Scotland

Scotland’s Worst: Peter Manuel, “The Beast of Birkenshaw”

Peter Manuel’s ghastly murder spree lasted exactly one day short of two years. His first attack occurred on January 2, 1956, and his final assault took place on January 1, 1958. In those 729 days, the man know as the “Beast of Birkenshaw” committed acts of violence that still haunt the people of Scotland, even now. Like many serial killers, the true number of victims Peter Manuel claimed is unknown, but he is positively credited with 8 murders.

Manuel was born in New York City to Scottish immigrant parents in 1927. The family stayed in the U.S. for a while before they decided to return to their native Scotland when Peter was 5 years 0ld. The family settled in Birkenshaw. Manuel embarked on a life of crime from an early age, and he was well-known to police as a petty thief before he was even a teenager.

At the age of 16, Manuel began committing sexual assaults. He eventually attacked over a dozen women and was sent away to prison for 9 years for his crimes. After his stint behind bars, Manuel returned to Birkenshaw, but crime was never far from his mind. On January 2, 1956, Manuel committed his first murder. That day he stalked, attacked, raped, and murdered 17-year-old Anne Kneilands on a golf course. Manuel was questioned by police in the Kneilands murder, but his father provided him with an alibi, so he was crossed off the list of suspects. His father’s unfortunate lie kept Manuel on the street, where he went on to commit several more heinous acts.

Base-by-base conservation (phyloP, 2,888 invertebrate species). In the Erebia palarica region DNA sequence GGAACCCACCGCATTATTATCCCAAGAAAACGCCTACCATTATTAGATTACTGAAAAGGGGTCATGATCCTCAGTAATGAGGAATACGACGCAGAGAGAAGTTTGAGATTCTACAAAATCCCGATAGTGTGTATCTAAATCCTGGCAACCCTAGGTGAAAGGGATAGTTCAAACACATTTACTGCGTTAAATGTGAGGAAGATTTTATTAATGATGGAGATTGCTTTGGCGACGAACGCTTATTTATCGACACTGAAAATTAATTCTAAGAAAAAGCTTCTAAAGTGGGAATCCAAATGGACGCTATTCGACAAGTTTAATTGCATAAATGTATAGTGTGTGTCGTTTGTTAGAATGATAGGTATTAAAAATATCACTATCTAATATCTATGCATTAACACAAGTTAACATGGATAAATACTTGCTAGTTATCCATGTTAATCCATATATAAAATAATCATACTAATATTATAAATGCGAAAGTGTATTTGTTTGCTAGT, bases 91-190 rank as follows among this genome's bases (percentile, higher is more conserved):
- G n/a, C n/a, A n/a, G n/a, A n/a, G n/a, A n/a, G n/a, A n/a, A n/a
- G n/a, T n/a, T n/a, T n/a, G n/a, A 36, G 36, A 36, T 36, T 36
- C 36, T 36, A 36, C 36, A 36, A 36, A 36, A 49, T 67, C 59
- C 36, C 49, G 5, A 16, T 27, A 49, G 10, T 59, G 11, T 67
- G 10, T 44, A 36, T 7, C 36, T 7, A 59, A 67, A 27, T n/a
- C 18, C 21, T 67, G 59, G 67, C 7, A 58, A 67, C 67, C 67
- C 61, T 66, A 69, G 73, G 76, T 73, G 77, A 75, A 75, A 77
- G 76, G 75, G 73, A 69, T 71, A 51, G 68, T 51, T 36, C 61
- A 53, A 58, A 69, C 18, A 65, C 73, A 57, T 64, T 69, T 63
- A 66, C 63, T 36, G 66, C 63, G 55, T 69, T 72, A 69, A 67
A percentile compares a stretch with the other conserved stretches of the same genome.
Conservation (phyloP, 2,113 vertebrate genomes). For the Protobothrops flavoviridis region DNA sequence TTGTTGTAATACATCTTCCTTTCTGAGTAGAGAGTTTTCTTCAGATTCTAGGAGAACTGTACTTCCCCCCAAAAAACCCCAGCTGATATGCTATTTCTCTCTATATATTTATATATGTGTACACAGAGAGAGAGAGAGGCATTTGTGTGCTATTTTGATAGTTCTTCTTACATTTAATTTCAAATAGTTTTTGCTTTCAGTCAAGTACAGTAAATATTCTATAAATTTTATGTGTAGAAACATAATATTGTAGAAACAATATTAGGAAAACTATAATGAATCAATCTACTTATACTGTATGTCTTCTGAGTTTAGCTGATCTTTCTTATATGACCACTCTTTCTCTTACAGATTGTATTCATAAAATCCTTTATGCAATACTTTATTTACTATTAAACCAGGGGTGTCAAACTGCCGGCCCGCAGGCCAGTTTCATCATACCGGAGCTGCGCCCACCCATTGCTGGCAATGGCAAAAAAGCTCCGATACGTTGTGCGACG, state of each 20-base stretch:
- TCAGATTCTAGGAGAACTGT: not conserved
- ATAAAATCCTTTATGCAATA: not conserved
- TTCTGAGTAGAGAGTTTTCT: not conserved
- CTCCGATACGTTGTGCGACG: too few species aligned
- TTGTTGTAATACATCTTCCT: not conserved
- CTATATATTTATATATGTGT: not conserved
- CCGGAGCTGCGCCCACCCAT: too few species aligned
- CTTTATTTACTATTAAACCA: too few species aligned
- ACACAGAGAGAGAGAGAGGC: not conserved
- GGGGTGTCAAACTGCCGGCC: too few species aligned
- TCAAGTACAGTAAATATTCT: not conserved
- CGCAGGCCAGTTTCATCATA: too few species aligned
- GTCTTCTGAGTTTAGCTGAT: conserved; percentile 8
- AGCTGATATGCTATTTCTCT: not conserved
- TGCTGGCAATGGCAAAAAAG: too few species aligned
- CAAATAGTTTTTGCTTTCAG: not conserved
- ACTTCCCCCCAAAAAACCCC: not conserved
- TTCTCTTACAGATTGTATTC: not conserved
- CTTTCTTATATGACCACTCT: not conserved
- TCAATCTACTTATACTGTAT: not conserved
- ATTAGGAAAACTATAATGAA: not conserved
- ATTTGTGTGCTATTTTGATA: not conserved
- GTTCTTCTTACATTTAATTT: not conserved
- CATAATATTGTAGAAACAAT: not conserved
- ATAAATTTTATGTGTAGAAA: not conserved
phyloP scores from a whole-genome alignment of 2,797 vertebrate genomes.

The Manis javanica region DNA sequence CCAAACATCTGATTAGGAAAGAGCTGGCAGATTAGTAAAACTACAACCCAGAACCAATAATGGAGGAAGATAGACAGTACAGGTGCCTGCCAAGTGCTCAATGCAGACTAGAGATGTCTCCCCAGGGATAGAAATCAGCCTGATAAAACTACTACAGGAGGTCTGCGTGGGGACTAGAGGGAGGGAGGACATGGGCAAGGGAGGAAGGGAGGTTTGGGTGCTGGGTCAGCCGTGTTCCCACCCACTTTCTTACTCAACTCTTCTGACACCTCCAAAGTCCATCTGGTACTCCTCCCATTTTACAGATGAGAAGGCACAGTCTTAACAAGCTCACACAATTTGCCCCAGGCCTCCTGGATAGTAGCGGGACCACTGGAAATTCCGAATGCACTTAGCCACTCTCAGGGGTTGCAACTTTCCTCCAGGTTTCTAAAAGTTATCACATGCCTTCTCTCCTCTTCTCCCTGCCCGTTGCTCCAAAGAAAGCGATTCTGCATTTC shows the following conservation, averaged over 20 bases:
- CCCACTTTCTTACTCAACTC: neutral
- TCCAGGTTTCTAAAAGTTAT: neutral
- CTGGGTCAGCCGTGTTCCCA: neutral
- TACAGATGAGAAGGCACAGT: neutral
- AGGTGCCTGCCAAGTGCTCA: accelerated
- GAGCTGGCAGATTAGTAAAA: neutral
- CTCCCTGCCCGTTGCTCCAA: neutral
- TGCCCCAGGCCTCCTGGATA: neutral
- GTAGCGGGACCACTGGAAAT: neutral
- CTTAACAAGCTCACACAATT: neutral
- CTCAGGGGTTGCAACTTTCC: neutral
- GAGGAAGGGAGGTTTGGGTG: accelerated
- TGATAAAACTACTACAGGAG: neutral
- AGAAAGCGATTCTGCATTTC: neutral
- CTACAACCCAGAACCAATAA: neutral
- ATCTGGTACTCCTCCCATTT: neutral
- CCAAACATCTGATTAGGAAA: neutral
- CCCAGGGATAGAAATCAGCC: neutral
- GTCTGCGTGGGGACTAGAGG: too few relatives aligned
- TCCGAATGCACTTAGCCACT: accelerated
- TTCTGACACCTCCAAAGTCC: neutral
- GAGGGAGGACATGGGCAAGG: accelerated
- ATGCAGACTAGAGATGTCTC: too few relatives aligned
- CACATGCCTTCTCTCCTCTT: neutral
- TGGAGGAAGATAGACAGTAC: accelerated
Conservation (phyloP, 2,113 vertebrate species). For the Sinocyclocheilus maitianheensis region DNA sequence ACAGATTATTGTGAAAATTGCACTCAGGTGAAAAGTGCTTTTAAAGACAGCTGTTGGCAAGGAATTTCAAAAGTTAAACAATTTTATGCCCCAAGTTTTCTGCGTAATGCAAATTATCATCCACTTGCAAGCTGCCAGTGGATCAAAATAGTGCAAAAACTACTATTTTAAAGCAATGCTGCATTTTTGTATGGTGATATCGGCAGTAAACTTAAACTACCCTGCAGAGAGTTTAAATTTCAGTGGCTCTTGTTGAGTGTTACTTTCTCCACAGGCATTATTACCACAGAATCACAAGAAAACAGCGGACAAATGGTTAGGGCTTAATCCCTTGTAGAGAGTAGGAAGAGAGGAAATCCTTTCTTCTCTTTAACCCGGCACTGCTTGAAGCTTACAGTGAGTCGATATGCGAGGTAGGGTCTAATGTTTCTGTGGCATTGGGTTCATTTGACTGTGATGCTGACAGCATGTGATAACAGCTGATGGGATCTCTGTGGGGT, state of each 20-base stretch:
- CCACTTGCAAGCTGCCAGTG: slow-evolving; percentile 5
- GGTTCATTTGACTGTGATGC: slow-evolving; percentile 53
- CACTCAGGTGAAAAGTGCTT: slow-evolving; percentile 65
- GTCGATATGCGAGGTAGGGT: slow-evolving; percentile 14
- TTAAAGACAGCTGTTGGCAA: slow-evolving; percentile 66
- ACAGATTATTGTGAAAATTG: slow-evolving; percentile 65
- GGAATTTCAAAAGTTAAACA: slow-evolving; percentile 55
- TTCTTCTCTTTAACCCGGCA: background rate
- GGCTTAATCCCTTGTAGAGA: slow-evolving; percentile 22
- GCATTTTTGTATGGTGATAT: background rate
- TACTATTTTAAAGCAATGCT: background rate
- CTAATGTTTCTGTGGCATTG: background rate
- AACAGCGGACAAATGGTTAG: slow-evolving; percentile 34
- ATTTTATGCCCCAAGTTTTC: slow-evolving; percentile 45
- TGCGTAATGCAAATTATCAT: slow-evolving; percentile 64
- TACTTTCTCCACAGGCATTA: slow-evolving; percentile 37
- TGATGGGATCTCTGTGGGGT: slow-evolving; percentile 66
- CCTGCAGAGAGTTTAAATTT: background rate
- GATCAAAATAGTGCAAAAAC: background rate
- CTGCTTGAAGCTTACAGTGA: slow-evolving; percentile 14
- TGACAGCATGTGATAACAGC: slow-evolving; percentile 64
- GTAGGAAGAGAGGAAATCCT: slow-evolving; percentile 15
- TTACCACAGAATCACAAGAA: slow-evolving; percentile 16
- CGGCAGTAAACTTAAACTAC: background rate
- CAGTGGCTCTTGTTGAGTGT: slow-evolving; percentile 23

In September 1956, Manuel committed a triple murder, taking the lives of Marion Watt, her sister Margaret Brown, and her 17-year-old daughter,…

Podcast Episode 150: The Prince of Nowhere

https://en.wikipedia.org/wiki/File:General_Gregor_MacGregor_retouched.jpg

In 1821, Scottish adventurer Gregor MacGregor undertook one of the most brazen scams in history: He invented a fictional Central American republic and convinced hundreds of his countrymen to invest in its development. Worse, he persuaded 250 people to set sail for this imagined utopia with dreams of starting a new life. In this week’s episode of the Futility Closet podcast we’ll describe the disastrous results of MacGregor’s deceit.

We’ll also illuminate a hermit’s behavior and puzzle over Liechtenstein’s flag.

Intro:

In 1878, a neurologist noted that French-Canadian lumberjacks tended to startle violently.

Each year on Valentine’s Day, someone secretly posts paper hearts in Montpelier, Vt.

Sources for our feature on Gregor MacGregor:

David Sinclair, Sir Gregor MacGregor and the Land That Never Was, 2003.

Matthew Brown, “Inca, Sailor, Soldier, King: Gregor MacGregor and the Early Nineteenth-Century Caribbean,” Bulletin of Latin American Research 24:1 (January 2005), 44-70.

T. Frederick Davis, “MacGregor’s Invasion of Florida, 1817,” Florida Historical Society Quarterly 7:1 (July 1928), 2-71.

Emily Beaulieu, Gary W. Cox, and Sebastian Saiegh, “Sovereign Debt and Regime Type: Reconsidering the Democratic Advantage,” International Organization 66:4 (Fall 2012), 709-738.

R.A. Humphreys, “Presidential Address: Anglo-American Rivalries in Central…